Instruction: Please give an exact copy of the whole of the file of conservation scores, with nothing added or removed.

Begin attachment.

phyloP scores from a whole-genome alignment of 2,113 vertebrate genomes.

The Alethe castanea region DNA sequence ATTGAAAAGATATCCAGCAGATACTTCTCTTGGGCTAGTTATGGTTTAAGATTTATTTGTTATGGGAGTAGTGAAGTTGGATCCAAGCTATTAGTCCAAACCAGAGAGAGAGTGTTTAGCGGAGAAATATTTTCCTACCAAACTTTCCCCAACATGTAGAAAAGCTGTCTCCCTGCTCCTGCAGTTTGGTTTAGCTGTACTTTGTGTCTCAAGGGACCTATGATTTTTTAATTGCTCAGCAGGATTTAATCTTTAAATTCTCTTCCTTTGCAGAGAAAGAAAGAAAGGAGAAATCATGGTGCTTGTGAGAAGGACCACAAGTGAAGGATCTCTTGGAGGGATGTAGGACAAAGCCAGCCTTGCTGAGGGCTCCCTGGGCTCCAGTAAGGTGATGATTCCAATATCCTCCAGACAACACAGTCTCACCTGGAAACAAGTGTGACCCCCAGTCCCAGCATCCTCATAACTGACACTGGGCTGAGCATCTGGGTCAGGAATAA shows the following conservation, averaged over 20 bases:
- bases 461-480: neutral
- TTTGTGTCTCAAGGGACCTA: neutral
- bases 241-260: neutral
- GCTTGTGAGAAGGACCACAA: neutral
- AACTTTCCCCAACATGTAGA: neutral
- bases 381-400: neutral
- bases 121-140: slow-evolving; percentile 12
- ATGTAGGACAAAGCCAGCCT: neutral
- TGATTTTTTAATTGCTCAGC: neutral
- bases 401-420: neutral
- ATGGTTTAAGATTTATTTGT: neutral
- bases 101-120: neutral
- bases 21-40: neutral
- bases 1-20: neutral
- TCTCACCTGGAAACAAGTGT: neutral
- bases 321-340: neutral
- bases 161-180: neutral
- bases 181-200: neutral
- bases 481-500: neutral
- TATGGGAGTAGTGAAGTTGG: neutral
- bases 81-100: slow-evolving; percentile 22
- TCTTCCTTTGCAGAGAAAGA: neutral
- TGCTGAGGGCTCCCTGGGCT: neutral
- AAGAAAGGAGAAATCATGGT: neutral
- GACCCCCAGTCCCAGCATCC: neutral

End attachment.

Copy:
phyloP scores from a whole-genome alignment of 2,113 vertebrate genomes.

The Alethe castanea region DNA sequence ATTGAAAAGATATCCAGCAGATACTTCTCTTGGGCTAGTTATGGTTTAAGATTTATTTGTTATGGGAGTAGTGAAGTTGGATCCAAGCTATTAGTCCAAACCAGAGAGAGAGTGTTTAGCGGAGAAATATTTTCCTACCAAACTTTCCCCAACATGTAGAAAAGCTGTCTCCCTGCTCCTGCAGTTTGGTTTAGCTGTACTTTGTGTCTCAAGGGACCTATGATTTTTTAATTGCTCAGCAGGATTTAATCTTTAAATTCTCTTCCTTTGCAGAGAAAGAAAGAAAGGAGAAATCATGGTGCTTGTGAGAAGGACCACAAGTGAAGGATCTCTTGGAGGGATGTAGGACAAAGCCAGCCTTGCTGAGGGCTCCCTGGGCTCCAGTAAGGTGATGATTCCAATATCCTCCAGACAACACAGTCTCACCTGGAAACAAGTGTGACCCCCAGTCCCAGCATCCTCATAACTGACACTGGGCTGAGCATCTGGGTCAGGAATAA shows the following conservation, averaged over 20 bases:
- bases 461-480: neutral
- TTTGTGTCTCAAGGGACCTA: neutral
- bases 241-260: neutral
- GCTTGTGAGAAGGACCACAA: neutral
- AACTTTCCCCAACATGTAGA: neutral
- bases 381-400: neutral
- bases 121-140: slow-evolving; percentile 12
- ATGTAGGACAAAGCCAGCCT: neutral
- TGATTTTTTAATTGCTCAGC: neutral
- bases 401-420: neutral
- ATGGTTTAAGATTTATTTGT: neutral
- bases 101-120: neutral
- bases 21-40: neutral
- bases 1-20: neutral
- TCTCACCTGGAAACAAGTGT: neutral
- bases 321-340: neutral
- bases 161-180: neutral
- bases 181-200: neutral
- bases 481-500: neutral
- TATGGGAGTAGTGAAGTTGG: neutral
- bases 81-100: slow-evolving; percentile 22
- TCTTCCTTTGCAGAGAAAGA: neutral
- TGCTGAGGGCTCCCTGGGCT: neutral
- AAGAAAGGAGAAATCATGGT: neutral
- GACCCCCAGTCCCAGCATCC: neutral